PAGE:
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"LET US HAVE PEACE."
________ ,--ALEXAND-)RIA, PA-RIS!H OF RAPIDES, LA. .
ALEXANDRIA, PAIRISH- OF RAPIDES, LA. 0.
idlng with this little worn-out shoe
Id scarlet stocking lying on my knee,
pdw the little feet had pattered through
mte earl-set gates that lie 'twixt Heaven and
slaaid ie reconciled and hatipy too,
And look with glad eye toward the jasper sea.
l in the morning, when the song of birds
terinlds us of a music far more sweet,
I listened for his pretty broken words
And for the music of his dimpled feet,
Icould be almost happy though I heard
So answer, and saw but his vacant seat.
I could be glad if, when the day is done,
And all its cares and heartaches laid away,
I could look westward to the hidden sun,
And with a heart full of deep earnangs say:
"To-night I'n nearer tomy little one
By just the travel of a single day."
If I could know those little feet were shod
In sandals wrought of light in better lands,
And that the footprints of a tender iGod
Itan side by aide wirth his in golden sands,
I could bow cheerfhlly and kiss the rod
Since Benny was in wiser, better hands.
If he were dead I would not sit to-day
And stain with tears the wee sock on my knee,
I would not kiss the tiny shoe and say:
"'Iring back my little boy to me!'
I wonli be patient, knowing 'tis God's way,
And that He'd lead me to him o'er death's
Iunt oh! to know the feet once pure and white
the haunts of vice have boldly ventured int
The hands that sbould have batiled for the right
HIave Iwen wrung crimson in the paths of sin!
And should he knockat Heaven's door to-night
I fear my boy could hardly enter int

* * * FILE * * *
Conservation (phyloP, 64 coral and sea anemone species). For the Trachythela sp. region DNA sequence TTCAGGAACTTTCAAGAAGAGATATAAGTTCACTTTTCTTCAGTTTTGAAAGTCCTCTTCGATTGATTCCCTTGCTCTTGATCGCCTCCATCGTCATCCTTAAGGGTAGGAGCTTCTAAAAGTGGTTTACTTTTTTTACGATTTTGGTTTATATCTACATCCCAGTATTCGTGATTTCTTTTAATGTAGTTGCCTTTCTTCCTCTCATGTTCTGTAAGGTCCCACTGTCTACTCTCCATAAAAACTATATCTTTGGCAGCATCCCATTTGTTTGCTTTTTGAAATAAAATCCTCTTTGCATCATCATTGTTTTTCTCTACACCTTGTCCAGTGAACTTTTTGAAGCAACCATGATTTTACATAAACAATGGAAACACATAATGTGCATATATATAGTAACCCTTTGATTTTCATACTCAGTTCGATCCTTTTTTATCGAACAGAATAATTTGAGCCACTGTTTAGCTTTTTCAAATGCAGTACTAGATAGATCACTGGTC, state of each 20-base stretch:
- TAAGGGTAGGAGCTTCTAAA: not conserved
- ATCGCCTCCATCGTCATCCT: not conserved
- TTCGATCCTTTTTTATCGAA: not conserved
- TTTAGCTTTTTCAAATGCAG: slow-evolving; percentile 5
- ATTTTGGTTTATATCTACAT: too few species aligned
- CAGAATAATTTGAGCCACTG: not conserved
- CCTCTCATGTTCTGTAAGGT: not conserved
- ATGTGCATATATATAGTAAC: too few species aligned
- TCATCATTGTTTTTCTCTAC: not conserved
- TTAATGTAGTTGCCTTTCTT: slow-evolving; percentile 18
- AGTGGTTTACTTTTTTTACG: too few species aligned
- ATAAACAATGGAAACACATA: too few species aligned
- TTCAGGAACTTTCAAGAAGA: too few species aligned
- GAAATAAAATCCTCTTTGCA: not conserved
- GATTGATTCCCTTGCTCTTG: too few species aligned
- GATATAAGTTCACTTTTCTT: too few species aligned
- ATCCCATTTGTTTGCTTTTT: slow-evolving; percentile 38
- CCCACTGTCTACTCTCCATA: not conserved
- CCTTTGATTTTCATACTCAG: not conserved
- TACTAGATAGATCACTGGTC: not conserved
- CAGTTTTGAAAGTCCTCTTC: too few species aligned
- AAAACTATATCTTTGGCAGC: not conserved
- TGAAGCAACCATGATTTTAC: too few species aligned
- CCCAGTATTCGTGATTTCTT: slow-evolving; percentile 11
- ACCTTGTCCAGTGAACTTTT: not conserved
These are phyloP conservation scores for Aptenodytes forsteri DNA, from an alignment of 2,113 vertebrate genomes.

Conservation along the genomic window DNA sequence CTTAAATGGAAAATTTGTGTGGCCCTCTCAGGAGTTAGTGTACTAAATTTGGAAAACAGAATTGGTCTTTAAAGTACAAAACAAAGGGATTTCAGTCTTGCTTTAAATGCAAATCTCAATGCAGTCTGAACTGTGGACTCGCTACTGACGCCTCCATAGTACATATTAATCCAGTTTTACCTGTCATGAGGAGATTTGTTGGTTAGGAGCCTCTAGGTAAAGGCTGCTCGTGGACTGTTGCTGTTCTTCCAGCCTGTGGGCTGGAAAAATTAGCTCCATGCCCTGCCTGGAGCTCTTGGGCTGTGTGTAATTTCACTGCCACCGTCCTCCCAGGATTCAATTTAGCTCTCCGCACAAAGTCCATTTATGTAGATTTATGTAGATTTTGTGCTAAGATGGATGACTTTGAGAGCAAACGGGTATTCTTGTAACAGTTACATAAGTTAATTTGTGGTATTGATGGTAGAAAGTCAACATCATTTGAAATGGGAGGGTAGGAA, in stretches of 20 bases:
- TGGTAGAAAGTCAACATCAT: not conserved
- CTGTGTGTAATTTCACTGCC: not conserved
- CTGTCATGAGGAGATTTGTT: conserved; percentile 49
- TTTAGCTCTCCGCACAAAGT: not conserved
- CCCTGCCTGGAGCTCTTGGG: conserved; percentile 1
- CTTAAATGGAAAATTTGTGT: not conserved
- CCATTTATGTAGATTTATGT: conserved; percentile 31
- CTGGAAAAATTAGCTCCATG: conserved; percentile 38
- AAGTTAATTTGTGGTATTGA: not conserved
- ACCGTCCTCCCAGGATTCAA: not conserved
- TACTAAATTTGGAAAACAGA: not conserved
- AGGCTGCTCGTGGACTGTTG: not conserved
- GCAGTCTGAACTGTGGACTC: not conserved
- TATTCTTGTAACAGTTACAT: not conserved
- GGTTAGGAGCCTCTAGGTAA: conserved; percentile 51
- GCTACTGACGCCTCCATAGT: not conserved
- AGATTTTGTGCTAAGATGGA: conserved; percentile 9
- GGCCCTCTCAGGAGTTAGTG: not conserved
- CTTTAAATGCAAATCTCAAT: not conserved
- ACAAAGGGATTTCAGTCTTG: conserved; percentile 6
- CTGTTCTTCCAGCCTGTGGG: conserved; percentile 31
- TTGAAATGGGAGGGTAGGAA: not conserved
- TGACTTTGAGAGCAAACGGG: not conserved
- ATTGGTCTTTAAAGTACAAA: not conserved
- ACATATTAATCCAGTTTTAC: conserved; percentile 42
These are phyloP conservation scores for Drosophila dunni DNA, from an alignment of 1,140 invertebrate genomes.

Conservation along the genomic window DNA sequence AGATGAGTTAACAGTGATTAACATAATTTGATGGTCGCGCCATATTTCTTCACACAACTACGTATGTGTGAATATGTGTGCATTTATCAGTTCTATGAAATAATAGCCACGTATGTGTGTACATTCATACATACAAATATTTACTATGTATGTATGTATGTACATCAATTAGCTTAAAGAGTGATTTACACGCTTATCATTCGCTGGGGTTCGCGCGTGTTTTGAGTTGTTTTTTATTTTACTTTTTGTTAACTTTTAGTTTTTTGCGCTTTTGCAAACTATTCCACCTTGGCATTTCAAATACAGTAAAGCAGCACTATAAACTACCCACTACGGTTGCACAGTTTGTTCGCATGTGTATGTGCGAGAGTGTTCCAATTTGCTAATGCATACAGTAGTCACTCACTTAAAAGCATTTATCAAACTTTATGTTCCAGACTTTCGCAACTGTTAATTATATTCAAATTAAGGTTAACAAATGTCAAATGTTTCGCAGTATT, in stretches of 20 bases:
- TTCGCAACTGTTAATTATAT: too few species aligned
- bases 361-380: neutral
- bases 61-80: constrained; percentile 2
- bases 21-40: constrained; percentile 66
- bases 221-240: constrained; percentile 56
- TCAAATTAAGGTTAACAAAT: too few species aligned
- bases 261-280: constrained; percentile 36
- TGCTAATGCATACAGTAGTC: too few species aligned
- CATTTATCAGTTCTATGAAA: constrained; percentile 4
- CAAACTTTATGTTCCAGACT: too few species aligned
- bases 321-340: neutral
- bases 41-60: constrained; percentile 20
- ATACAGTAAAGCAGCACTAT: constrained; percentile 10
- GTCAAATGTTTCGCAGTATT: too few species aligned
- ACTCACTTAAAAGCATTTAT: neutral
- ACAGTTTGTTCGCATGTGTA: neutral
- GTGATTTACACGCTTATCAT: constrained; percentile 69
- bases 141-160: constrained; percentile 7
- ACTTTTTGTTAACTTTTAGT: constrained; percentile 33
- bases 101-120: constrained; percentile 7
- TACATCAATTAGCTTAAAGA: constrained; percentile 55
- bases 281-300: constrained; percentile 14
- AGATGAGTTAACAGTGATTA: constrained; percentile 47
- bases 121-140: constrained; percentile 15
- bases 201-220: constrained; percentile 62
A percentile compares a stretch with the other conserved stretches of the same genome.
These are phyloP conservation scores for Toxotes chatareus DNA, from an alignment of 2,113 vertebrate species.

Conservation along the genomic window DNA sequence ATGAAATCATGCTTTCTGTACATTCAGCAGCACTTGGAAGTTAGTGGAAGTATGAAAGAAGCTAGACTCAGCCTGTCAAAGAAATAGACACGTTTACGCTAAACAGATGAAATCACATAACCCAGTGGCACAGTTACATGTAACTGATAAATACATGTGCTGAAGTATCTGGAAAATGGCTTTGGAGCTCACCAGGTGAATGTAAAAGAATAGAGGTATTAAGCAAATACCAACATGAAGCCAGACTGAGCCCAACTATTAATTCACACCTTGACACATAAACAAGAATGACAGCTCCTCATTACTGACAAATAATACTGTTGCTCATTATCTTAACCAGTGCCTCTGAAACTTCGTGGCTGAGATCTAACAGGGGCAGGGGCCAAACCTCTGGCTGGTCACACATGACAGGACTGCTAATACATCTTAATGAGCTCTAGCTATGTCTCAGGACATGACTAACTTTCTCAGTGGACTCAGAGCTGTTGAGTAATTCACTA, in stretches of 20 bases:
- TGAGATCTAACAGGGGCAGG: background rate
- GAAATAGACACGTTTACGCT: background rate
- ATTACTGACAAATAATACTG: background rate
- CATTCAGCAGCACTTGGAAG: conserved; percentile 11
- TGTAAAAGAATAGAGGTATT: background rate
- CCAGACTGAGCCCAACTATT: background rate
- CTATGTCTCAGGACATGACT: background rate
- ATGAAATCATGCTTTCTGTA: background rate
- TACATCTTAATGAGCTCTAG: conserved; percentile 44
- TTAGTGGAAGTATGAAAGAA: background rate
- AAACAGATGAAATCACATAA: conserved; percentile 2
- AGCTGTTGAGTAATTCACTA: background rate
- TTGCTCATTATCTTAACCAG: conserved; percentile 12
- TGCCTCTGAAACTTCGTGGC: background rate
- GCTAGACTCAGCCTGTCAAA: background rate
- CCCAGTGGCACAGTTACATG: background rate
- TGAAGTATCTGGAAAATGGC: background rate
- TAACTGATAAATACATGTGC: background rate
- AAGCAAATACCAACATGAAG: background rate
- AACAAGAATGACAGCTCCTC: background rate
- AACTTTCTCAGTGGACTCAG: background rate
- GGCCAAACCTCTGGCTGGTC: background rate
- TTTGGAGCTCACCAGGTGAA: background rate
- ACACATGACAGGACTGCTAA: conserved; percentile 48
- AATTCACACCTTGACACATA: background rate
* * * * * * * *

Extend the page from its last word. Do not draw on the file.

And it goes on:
WORTH FIVE HUNDRED MILLIONS!
.As ugly business. I tried not to think
of it. Iiut coulln't siici 'e'l.
Mv yfrilends imlploreld neI to submit to the
ogtwetion. They urged lie to mallke ull
m, mind like at nul; but I thought of
Jlllid his eoulnselors, and remained as
,htdnate a, a mule. I considered muy-elf
Smartyr--wantonly imposedl upim--a tvie
tiUL. onl wlho unllfolrtunate l"arc-ass stllr
geoul. bIliev'ed they midght ntke any ex
perliment with impunity. I was resolved
that theyl should tind theuiselves mistaken.
io, when l)r. Bumuis. in his rough luau
lner, wohuld .sa, "" Those toms .:::lt comla
off." I wouldI call hintm ' brute." and
tlhnateni to turn hitm oult :but he only
Lttigh'le and always displayet l a callols
u,'.- to mlly sutfli'ring that nearly drove tile
" The'y'll eI the death oft you. "he said
" I'-Ih:lw! hmiinibtig !"
Sit't live a nmoluth iiile-s you have
'en taken oilff. T'hat's my profes-ional
.\t last after several spasnltwlica efforts at.
heroism. thes' iieiuiorale wVords estc'ied
lie: "" I sha-ll have it donlle to-mnlrrow!"
The' ierspiration rolled oil' mily forehiead as
•"I *ra 'criei Dritat'ke-, in es"tay'v,
:ll will sH)ll Is' right now."
I ,ouili not arrive at ally suclh cotelti
in. I)llring the renmaintller of that dlav
alI fillowing night I suffered agony. All
iort. of tilartil weaponilS uIsedI by surgeolts
iii the exercise' of their hideous duties
Iia'4I iin array heforre my mental vision.
I ullderwellt ill Inaglinatioln tlhet' torturem- ot
apulltation a tllousltand tiles. Ar . ~thst aL.
oiie to'e was elit off with duile fiornality. the
work would blW re-onmnlencetx seriatim on
the others again and again.
I ,cannot relllnellhWr how I nreaehel the
lsspitad where the opl'ratioln was to wie
prtirm#nld. I had:l afterward a conmfusesd
ia of being laid out upon a tablle in mrnt
aar old-filshioned style, and livtring, fi
nrufttir tollt's than ever, tile voiiht of iuml
p111. I linlciel., too. that he made :i nI take
.intIe solrt of a conroction with a strangl '
Ulff c:ating odlor. Fear thlen entirely mas
ten-ti mena. Objects ecanime indlistinct, and
I haul not the power of oblerving what
w:as going oni.
I was rol-tc-l from this pltrtidl stlupor by
the -ight of at strangl' tit-e-anotlwr dc'tor